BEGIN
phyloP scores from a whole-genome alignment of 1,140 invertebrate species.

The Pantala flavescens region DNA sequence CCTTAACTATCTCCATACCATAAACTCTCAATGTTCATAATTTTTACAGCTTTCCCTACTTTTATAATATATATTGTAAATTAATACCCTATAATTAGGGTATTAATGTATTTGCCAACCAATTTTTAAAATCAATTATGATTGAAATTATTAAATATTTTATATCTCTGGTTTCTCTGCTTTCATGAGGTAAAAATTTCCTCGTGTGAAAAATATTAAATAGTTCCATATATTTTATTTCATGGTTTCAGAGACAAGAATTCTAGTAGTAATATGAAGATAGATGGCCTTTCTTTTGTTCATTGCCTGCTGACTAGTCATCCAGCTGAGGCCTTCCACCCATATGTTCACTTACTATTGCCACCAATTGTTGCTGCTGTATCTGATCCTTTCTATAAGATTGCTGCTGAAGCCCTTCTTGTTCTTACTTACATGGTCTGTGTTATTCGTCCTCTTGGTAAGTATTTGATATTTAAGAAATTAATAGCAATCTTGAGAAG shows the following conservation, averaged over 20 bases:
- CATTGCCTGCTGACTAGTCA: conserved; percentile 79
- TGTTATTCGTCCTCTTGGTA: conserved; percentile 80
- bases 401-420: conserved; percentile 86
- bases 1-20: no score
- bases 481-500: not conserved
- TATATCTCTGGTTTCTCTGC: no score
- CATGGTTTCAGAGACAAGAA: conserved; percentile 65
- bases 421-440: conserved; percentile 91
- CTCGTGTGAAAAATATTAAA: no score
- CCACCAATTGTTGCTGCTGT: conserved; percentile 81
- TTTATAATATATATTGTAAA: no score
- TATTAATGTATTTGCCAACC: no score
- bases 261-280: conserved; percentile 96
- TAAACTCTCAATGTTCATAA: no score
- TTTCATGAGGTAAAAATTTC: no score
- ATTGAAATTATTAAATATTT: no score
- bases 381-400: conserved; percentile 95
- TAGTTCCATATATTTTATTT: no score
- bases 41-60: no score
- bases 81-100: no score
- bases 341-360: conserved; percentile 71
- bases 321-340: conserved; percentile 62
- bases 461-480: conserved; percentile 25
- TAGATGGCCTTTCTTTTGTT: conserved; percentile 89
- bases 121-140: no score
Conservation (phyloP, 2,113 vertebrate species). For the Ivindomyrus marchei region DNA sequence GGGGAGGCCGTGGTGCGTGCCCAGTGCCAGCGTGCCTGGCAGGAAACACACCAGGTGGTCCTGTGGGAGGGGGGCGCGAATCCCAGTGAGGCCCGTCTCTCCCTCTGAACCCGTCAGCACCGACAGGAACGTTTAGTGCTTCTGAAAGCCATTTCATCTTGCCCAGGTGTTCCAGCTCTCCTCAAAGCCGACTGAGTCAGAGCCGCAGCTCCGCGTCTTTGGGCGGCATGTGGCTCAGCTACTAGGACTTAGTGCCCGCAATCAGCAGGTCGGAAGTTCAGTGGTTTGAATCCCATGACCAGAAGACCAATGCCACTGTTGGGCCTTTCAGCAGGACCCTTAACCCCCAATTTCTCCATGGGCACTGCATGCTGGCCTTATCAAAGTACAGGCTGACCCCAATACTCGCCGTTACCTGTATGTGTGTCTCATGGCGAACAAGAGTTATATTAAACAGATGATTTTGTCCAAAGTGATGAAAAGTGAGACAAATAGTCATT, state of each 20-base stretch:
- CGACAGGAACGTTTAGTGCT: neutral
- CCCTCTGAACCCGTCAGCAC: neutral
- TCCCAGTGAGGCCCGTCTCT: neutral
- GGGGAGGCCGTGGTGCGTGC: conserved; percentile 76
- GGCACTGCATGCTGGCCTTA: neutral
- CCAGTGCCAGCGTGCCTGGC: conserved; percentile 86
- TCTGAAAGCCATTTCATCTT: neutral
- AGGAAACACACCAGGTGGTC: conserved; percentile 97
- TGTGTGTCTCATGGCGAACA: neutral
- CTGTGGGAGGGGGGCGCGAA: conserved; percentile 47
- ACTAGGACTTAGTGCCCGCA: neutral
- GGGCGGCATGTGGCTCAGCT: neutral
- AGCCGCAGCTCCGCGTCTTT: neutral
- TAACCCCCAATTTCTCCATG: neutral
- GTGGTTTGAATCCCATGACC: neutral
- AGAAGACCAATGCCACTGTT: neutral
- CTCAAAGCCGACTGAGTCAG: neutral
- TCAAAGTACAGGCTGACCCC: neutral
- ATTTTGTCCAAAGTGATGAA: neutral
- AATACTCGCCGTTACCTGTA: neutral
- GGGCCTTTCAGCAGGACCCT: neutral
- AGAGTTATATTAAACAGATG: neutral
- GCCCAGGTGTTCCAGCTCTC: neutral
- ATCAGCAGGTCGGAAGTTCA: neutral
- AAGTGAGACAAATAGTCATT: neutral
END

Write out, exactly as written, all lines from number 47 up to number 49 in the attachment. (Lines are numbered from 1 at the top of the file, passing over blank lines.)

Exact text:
- ATTTTGTCCAAAGTGATGAA: neutral
- AATACTCGCCGTTACCTGTA: neutral
- GGGCCTTTCAGCAGGACCCT: neutral